Jesus told his disciples, “Greater love has no one than this, that he lay down his life for his friends” (John 15:13).
The theme is common in “band of brothers” military films, but rarely is it more clear, more vivid, more compelling, exciting, suspenseful or inspiring than in the new, must-see film, “Act of Valor.”
And rarely is it more clear that we, the American people, are the “friends” our brave men and women in uniform are laying down their lives for.
Filmed with actual Navy SEALs in key roles, “Act of Valor” is about an elite team of SEALs who leave their families to go “downrange,” doing battle across three continents to stop a terrorist cell plotting to kill thousands of Americans.
The SEALs in “Act of Valor” are convincing in battle and in portraying their sense of brotherhood but are distractingly awful when attempting to act and deliver the film’s inane dialogue. Nonetheless, virtually every other element of filmmaking – suspense, camerawork, direction, music, special effects – shines in “Act of Valor,” driving forward its inspiring and gut-wrenching story.
I talked with one woman afterward who said she was rolling her eyes, ready to leave when the SEALs first started talking, but as soon as they airdropped by night into a Costa Rican swamp, she was hooked, riveted to her seat, braving a bladder ready to burst for the rest of the film because she daren’t miss a moment.
And when the credits began to roll, I sat in a silent theater, the audience too stunned to move. Some were crying, some trying to applaud, some challenged by the warriors’ courage, others simply grappling with profound gratitude.
“Act of Valor,” simply put, for all its flaws, is a fantastic film and the kind of movie American patriots are certain to appreciate.
Some have said the movie is little more than a glorified recruiting film. And certainly, “Act of Valor” is brimming with, as a friend of mine says, “wicked awesome” techno-military wizardry: From the tension of looking through a sniper’s scope to raiding a Mexican compound through night vision, from dropping out of a plane at night to sneaking into Africa by submarine, from drone-mounted cameras calling the shots to the startling whirl of chain guns spitting bullets at lightning speed, the boys will be in awe of the sailors’ toys.
Furthermore, several camera angles resemble first-person shots from “shooter” games on the Xbox 360. But make no mistake, this film may use a language video gamers can understand, but it does not make war look like child’s play.
Yes, the adventure, brotherhood, warrior spirit, courage and honor depicted – plus all the cool technology – stirred within me a desire to sign up. On other hand, the personal sacrifice, fear, startling violence, constant tension and terrorizing danger to life and limb made me want to say, “I’m never signing up for that.” So no, I don’t think it’s a recruitment film; I think it’s just a really good movie.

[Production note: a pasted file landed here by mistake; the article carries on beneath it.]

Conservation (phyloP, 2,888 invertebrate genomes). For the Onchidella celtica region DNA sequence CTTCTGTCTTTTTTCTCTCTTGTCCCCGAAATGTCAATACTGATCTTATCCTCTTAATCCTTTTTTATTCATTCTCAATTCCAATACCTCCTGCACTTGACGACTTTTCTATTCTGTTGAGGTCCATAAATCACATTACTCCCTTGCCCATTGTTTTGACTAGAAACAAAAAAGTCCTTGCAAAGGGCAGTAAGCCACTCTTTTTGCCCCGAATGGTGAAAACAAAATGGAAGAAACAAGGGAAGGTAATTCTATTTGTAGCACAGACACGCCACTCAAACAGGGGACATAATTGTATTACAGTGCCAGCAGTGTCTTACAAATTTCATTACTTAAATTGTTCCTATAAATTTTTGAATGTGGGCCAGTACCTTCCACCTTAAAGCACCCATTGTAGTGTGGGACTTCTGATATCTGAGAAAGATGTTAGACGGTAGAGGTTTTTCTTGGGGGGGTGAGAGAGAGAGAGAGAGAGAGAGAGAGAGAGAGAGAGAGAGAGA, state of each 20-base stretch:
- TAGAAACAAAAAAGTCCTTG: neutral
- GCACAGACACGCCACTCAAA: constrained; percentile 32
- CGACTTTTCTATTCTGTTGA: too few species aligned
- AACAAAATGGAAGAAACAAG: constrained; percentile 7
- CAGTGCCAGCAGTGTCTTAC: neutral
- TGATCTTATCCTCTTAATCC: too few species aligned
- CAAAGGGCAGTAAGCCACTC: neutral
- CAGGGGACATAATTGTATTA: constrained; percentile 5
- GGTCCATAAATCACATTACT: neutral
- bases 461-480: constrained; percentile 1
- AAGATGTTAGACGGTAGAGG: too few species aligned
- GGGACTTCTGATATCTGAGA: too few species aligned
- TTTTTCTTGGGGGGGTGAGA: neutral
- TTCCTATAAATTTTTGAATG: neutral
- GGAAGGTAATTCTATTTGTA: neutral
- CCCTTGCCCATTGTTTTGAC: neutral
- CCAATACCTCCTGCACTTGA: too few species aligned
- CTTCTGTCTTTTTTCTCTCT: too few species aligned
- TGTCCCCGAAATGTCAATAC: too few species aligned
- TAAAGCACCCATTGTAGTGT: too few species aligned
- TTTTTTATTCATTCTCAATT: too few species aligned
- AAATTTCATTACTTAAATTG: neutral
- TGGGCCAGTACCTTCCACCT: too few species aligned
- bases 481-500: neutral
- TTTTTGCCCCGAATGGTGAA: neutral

As for its worldview, it touched upon all kinds of hot-button political issues, including Islamic terror, the porosity of America’s southern border and interrogation techniques, to name a few. It quoted a Tecumseh poem and occasionally tried too hard to wax eloquent, sometimes spouting off about manhood or honor with words that don’t quite line up with biblical truth. I was particularly puzzled by the contrast between the bad guys’ ineffective use of torture in interrogation and the Americans’ very effective use of … smooth talking (?) – a depiction that seemed altogether too PC to fit reality.
But none of these hot-button issues dominate or even really distract from the film’s exhortation of valor and sacrifice.
One scene in particular sums up the movie. In the attempt to rescue a kidnapped female CIA agent, one of the SEAL team is surprised by a gunman and shot in the face. His teammates extract him, worried that he may not escape the jungle alive.
Suddenly, in the ride back to safer waters, the injured SEAL startles awake.
“You took one to the face,” his buddy tells him as he tries to calm his wounded comrade.
The wounded man’s response is telling. He doesn’t bemoan his blindness or disfigurement, he doesn’t cry out or panic over the shadow of death at his door. His concern is for one person and one person alone.
“Did we get her?” he asks.
This is a microcosm of what the film is about: Men and women whose first and foremost concern is not their lives, their futures or even their families, but the safety of their fellow countrymen.
- “Act of Valor” contains about 35 obscenities and profanities, many of them strong. It isn’t flooded with obscenity in the attempt to prop up some false machismo like many Hollywood “tough guy” movies (there’s no fake testosterone needed for this film), but it isn’t edited out either.
- The film does have a few pointless lingering shots of ladies in bikinis, but otherwise is fairly clean, sexually. There are a few kisses between married couples and a couple of lewd comments. The female torture victim is stripped down to minimal clothing, but the camera doesn’t ogle her.
- There is an exceptional amount of violence. Though it isn’t really glamorized or stylized, there are dozens of blood-splattering headshots, pools of blood, wounds, gunfights, explosions, chases and the like. The film is primarily about violent military confrontations.
- “Act of Valor” includes only a few religious references, including a soldier who wears “In God We Trust” on his helmet, and an Islamic character who praises Allah in a video message and promises his suicide bombers that they are assured of heaven. There is also a brief reference to “troubling no one about his religion” in a quoted Tecumseh poem.